Wednesday, May 09, 2007

Theories of the Mind

Dan Dennett, Steven Pinker and Judith Rich Harris are all promoters of the idea of the primacy of genetics in any scientific explanation of human behaviour. As I said on Monday, I’m with them on that. Whenever my wife or I hear some piece of pop psychology we subject it to the ‘Pinker test’. If it doesn’t give pride of place to genetics then it is probably worthless. This tends to invalidate almost everything you hear about what causes people to behave the way they do. Of course, I see Dennett and co. simply catching up with St Augustine’s work on the inheritability of personality and the impossibility of completely subjugating our desires. Augustine must qualify as one of the greatest psychologists in history and, unlike lost other people of whom it is said, was well ahead of his time (at least in this respect).

Evolutionary psychology is not the only thing that Dennett, Pinker and Rich Harris have in common. A few years back Dennett brought out a book called Consciousness Explained. More recently, Pinker’s How the Mind Works has been almost as influential. Rich Harris’s new book, No Two Alike, ploughs the same furrow.

Their theory is simply stated. The brain has a number of inter-dependent service modules that each do a particular job. The modules are independent enough that if you disable one, the rest of the brain can continue to work. It’ll try a hot fix around the disabled component so that sometimes the conscious mind won’t even notice that something is missing. The modular theory states that consciousness is an epiphenomenon that results from all these modules getting on with their jobs and talking to each other. The modules themselves are in no way controlled by the conscious self. In fact, the conscious self doesn’t do anything very much beyond getting fooled into thinking that it is in charge.

Needless to say, I find this theory rather implausible. But I am more intrigued as to why it enjoys support from the same sorts of people who are also sympathetic to evolutionary psychology. I think it is because the modular mind is highly amenable to an evolutionary explanation. Each module can be explained by a different evolutionary just-so story which keeps things nice and simple. For instance, the speech organ postulated by Noam Chomsky before he turned into a barking mad nut case, can be made the subject of a story that leads from the ability to grunt to the ability to recite Homer in a few easy steps.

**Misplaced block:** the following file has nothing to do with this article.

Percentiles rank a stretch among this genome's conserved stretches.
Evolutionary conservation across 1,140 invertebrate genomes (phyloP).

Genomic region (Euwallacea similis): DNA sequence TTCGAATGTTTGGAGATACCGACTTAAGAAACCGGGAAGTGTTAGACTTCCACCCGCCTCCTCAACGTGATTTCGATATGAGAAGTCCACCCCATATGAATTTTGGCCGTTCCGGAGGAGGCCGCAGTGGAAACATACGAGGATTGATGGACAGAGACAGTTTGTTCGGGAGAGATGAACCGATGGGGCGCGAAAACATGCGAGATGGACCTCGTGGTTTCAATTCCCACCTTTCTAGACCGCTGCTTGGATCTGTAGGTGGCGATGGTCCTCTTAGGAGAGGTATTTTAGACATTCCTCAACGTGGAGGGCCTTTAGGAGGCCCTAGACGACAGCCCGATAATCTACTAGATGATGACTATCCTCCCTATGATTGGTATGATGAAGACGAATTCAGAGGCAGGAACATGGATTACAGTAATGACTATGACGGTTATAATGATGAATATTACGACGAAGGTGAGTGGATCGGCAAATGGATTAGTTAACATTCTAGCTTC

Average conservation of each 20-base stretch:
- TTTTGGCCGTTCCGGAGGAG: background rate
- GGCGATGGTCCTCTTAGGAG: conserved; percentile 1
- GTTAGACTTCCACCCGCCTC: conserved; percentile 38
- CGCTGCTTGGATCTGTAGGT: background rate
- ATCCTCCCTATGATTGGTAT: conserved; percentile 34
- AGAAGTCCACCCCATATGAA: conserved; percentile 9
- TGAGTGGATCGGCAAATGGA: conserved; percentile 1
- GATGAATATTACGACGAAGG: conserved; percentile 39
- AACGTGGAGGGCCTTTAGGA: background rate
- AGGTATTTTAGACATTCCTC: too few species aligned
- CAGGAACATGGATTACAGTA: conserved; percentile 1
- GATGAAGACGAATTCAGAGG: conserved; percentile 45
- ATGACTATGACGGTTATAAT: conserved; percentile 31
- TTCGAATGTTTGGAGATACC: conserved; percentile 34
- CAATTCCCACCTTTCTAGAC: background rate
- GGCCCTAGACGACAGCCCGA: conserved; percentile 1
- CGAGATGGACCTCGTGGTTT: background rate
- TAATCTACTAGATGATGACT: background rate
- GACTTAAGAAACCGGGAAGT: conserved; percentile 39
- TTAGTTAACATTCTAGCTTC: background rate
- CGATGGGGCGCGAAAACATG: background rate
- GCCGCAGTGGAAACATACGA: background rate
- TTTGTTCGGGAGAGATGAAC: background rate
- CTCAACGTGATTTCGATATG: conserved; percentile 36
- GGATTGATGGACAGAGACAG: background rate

There’s another reason why I think that the modular theory is popular and it has to do with how science works when it is successful. Science is usually reductionistic because we lack the tools to analyse complex systems without breaking them up. The brain is the most complex system of all, so splitting it up into manageable chunks would seem a sensible way to go about understanding it. Almost all experiments on the brain have involved prodding it with stimuli and seeing which bits light up. More radically, when particular parts of the brain stop working due to injury or disease, we can examine the effects this has on its overall function. In fact, there are almost no other useful kinds of experiment you can do on the brain. I’m not denying that all this has been fruitful. Just that it hasn’t taken us a single step towards understanding what consciousness is. But it is not surprising that the theories of mind we do have, while generally rather implausible, have been shaped by the experimental limitations of neuroscience and the success of evolutionary theory.

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